TV: Alice in Borderland (Season 1 & 2)

Whenever a series escalates into a truly obsessive binge for me, I start questioning whether it’s actually a great show. Perhaps it’s merely tricking me, or pushing my buttons, or there’s a flashy, clever quality to it, disguising the weaknesses. Ozark left me with that feeling; I watched it with breathless attention and came away highly impressed, but I’m not sure how lasting the impression will be. Good characters, great acting, high stakes, frantic, unrelenting energy; that show got its hooks in, and I remember the experience of watching it with fondness. But was the show itself truly great? For some reason, when I plow through something this quickly and enthusiastically, I walk away distrusting my reaction.

Netflix’s science fiction thriller series Alice in Borderland left me with a similar feeling. A Japanese series based on a manga by Haro Aso, it’s a gorgeous, intense, riveting show full of action and romance, peril and camaraderie. It’s also a large-cast survival narrative, energized by the life-or-death dilemmas and heightened conflicts of that genre, reminding me by turns of Squid Game, Lost, Battle Royale, The 100, and Sweet Home, among many others. By the end of its second season, I had decided it was better than all of those shows, but I’m curious to see if that feeling will last.

Alice in Borderland’s primary protagonist is Arisu (Kento Yamazaki), an aimless young man in Tokyo who wastes his life with his head buried in screens or playing games. Clever and kind-hearted, he doesn’t have much drive in life, except for his intense friendship with two fellow outcasts, rugged Karube (Keita Machida) and spiritual Chota (Yuki Morinaga). Horsing around in Shibuya, the trio inadvertently causes a fender bender, and hide in a restroom while fleeing the police. When they emerge, they find they’ve been magically conveyed to a mysteriously empty Tokyo, where they’re forced to become participants in a series of dangerous games. Winners survive and see their “visas” extended, while losers are either killed by the games themselves, or by lethal lasers that unerringly target them from the sky. Oh, and if your visa expires: zap, you’re dead. There is no choice but to play the games.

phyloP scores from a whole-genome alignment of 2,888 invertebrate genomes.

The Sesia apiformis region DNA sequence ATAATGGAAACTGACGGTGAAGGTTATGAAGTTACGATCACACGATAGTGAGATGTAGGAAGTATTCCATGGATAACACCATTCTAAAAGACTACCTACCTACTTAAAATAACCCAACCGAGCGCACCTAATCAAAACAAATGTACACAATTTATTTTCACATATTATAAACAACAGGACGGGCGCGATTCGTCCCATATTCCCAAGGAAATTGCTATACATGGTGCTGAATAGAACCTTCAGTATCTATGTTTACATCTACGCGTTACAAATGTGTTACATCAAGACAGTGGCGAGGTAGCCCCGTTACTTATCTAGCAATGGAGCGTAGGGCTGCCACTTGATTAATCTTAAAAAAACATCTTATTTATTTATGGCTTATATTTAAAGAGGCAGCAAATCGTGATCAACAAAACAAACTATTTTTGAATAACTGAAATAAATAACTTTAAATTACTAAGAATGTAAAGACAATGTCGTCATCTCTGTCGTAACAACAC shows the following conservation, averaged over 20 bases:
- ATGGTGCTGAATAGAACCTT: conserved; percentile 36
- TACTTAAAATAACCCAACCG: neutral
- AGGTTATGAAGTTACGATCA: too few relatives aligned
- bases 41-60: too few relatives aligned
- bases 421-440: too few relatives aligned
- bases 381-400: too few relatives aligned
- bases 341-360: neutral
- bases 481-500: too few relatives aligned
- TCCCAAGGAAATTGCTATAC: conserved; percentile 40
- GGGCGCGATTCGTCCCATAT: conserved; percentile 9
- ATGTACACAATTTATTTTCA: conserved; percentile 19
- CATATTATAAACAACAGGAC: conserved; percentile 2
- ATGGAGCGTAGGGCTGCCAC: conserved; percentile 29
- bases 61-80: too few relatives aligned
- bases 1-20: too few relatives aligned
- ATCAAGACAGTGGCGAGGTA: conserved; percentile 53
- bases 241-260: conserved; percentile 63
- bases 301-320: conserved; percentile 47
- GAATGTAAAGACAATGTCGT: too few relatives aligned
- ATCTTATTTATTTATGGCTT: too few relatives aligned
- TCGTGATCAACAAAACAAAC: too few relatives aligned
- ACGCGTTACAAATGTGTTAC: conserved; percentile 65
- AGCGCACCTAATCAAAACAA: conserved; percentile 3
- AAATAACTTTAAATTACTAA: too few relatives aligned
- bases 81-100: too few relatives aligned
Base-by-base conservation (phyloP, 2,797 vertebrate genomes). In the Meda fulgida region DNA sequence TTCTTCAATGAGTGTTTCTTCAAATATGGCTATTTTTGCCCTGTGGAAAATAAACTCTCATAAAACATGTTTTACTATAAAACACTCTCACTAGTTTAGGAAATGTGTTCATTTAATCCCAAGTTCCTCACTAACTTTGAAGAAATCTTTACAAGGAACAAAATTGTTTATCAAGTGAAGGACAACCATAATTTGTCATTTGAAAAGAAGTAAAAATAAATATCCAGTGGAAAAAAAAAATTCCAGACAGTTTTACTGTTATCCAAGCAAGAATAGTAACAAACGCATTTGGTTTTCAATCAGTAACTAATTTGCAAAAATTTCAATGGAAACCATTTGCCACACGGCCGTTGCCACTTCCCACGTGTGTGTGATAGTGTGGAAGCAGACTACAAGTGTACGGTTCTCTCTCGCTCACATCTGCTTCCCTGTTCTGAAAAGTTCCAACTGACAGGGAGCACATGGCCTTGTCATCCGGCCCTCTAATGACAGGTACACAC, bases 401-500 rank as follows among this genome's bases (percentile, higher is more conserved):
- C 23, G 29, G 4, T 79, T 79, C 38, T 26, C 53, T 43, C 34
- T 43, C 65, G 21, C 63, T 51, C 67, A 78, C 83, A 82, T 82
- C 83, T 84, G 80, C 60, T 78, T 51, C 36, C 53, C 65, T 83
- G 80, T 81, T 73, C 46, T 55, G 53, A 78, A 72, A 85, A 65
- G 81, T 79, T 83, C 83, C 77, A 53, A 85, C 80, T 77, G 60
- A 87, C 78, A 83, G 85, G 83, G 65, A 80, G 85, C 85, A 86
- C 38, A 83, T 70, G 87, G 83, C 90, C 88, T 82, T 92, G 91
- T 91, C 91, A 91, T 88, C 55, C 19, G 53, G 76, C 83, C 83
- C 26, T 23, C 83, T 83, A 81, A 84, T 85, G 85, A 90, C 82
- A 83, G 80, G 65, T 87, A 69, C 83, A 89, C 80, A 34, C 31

In season one, the obvious comparison show is Squid Game, which in fact it pre-dates. But where Squid Game’s world is a secret one, Alice in Borderland’s is a secondary/alternate one. Is it an illusion, a parallel timeline, another dimension, or a simulation? That question is the central mystery box, and the show deftly leverages the intrigue of it. Meanwhile, there are the games, which is where the Squid Game structural similarity comes in. Each episode features yet another ruthless, unforgiving challenge, often based on a childhood game like tag or hide and seek. The players are given cellphones through which the hidden, sinister game-masters communicate and track their progress. Meanwhile, the type and difficulty of each round is denoted by a playing card. Club games are teamwork-based, spade games are physical, diamond games are intellectual, and heart games are emotional. As Arisu, Karube, and Chota start to play, the immediate, lethal stakes are quickly established, as are Arisu’s quick-thinking abilities under pressure. An obsessive gamer, Arisu sharply logics out moves and improvises strategies, constantly getting himself and his teammates out of scrapes. New friends, acquaintances, and rivals are thrown together by the cruel tournament, introducing characters like cool-headed schemer Chishiya (Nijirō Murakami), cheerful transgender martial artist Kuina (Aya Asahina), and kind-hearted mountain climber Usagi (Tao Tsuchiya), who soon becomes Arisu’s staunchest ally and ultimate love interest. All these actors and more (Sho Aoyagi, Nobuaki Kaneko, Ayaka Miyoshi, Riisa Naka, Yuri Tsunematsu, Yutaro Watanabe, and the list goes on) bring memorable, distinctive personas to life.